The Evil Dead was regarded as the most gory film of its time. Source: IMDb

Before he directed big budget films, Sami Rami made a name for himself in the horror genre. In 1981, he released his directorial debut, The Evil Dead. The film focuses on a group of young adults who stay at a remote cabin in the woods. There they discover an audio tape. When they play the tape, it releases a legion of demons determined to destroy the group. One by one, members of the group are possessed until only Ash Williams (played by Bruce Cambell) remains to defeat the demonic horde. Rami made the film without any regard for ratings or censorship. Therefore, he made the film as gruesome as possible. The Evil Dead is known for its copious amount of blood, gore, and other forms of violence. The ending sequence, in particular, includes copious amounts of blood and gore. As a result, the film received an X rating upon release.

The Evil Dead was extremely popular on home video. In Great Britain, the film was the most popular video release. The film also attracted notoriety and controversy for its gruesome material. Before long, the film attracted the attention of the BBFC. Expectedly, censors took issue with the film’s content. They also regarded the film as one of the most violent films of the time. All of this controversy only increased the popularity of the films. As a result people called the film the number one nasty. Several countries banned The Evil Dead. However, the BBFC did not ban or prosecute the film for obscenity.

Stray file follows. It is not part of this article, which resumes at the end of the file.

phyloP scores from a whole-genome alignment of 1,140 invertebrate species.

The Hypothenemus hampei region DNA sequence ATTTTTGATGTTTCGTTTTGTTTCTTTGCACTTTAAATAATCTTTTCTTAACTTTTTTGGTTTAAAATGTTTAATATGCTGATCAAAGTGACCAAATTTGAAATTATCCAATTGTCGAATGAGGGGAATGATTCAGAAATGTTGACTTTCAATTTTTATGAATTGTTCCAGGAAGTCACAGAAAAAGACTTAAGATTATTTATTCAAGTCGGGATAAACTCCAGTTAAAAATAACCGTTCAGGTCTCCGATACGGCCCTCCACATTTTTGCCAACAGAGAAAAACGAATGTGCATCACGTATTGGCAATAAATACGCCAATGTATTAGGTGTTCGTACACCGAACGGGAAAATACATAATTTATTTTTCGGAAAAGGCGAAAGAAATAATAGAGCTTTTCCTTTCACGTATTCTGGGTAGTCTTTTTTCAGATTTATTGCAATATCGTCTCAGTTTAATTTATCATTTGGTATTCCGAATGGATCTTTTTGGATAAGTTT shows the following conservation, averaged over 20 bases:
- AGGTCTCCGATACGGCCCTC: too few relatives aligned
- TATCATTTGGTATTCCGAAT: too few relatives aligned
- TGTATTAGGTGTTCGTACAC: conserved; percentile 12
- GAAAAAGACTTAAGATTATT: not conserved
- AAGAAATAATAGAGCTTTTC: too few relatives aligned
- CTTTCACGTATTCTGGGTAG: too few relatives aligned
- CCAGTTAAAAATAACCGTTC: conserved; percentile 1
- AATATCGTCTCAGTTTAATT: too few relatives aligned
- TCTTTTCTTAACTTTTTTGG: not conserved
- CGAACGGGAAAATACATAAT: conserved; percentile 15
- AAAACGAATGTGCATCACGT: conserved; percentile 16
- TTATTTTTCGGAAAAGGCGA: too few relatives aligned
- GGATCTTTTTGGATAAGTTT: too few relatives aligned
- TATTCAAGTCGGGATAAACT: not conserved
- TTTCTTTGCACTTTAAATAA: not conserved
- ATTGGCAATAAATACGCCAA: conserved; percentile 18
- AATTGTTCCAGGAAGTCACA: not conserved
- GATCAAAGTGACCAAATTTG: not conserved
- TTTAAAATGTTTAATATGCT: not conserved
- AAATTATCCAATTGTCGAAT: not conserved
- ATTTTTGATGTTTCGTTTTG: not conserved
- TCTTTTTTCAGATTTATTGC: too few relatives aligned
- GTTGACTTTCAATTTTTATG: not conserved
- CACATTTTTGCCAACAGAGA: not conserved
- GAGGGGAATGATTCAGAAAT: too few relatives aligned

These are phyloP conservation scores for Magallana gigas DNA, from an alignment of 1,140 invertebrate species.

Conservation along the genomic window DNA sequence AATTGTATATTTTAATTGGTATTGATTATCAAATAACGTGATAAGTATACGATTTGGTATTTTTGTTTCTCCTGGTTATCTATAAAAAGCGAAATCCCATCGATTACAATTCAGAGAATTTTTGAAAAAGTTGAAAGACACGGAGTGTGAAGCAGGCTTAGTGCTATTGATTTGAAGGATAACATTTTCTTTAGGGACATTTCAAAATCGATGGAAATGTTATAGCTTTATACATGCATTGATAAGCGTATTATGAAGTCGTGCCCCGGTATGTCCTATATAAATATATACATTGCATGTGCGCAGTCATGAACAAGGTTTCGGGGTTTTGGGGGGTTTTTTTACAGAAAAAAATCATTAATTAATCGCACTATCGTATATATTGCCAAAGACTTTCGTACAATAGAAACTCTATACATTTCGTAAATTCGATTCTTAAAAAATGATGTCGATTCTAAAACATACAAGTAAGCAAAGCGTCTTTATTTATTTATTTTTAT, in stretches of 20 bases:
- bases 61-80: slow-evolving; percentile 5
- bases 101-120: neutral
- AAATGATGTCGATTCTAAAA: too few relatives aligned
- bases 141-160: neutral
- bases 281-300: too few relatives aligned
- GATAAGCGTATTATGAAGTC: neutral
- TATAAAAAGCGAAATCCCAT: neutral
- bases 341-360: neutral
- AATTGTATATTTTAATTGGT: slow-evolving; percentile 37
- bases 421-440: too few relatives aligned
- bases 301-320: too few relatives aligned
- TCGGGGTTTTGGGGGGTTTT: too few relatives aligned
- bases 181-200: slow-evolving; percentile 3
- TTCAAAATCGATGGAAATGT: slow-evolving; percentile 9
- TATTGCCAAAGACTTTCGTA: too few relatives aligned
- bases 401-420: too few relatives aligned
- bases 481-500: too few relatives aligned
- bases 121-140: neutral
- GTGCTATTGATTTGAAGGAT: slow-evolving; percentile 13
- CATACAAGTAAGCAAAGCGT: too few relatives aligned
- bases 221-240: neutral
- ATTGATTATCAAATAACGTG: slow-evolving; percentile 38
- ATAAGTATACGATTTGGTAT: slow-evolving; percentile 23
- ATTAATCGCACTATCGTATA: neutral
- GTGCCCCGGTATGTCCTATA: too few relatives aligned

The Evil Dead Legacy

Sami Rami directed two sequels to The Evil Dead. He also went on to a successful career directing big budget movies like The Amazing Spiderman in 2002. While Rami has largely left the horror genre behind, he will always be known for making The Evil Dead. And in Great Britain, the film will always be remembered as the number one video nasty.


The film poster for Cesnor. The main character appears on a 1980s television screen. Two hands hold the set. In the background there is a close up shot of someones eye.
Censor celebrates video nasty films and the culture of the video nasty era. Source: Metacritic.

The video nasty craze marked an era of film censorship in Great Britain. During this era, films containing graphic violence were either heavily edited before release or banned outright. Famous examples include Cannibal Holocaust and The Driller Killer. The video nasty era ended when audiences demanded relaxation on film censorship. Eventually, previously banned films were released uncut on DVD and Blu-ray. For the first time, audiences could watch these films in their original form.

In recent years, several films celebrated video nasties, most notably Censor in 2021. These films recreate the visual style of video nasty films. They also celebrate the culture of the video nasty era. Therefore, it’s safe to assume that more attention will be brought to video nasties. More people will get to watch those films in all their blood-drenched glory.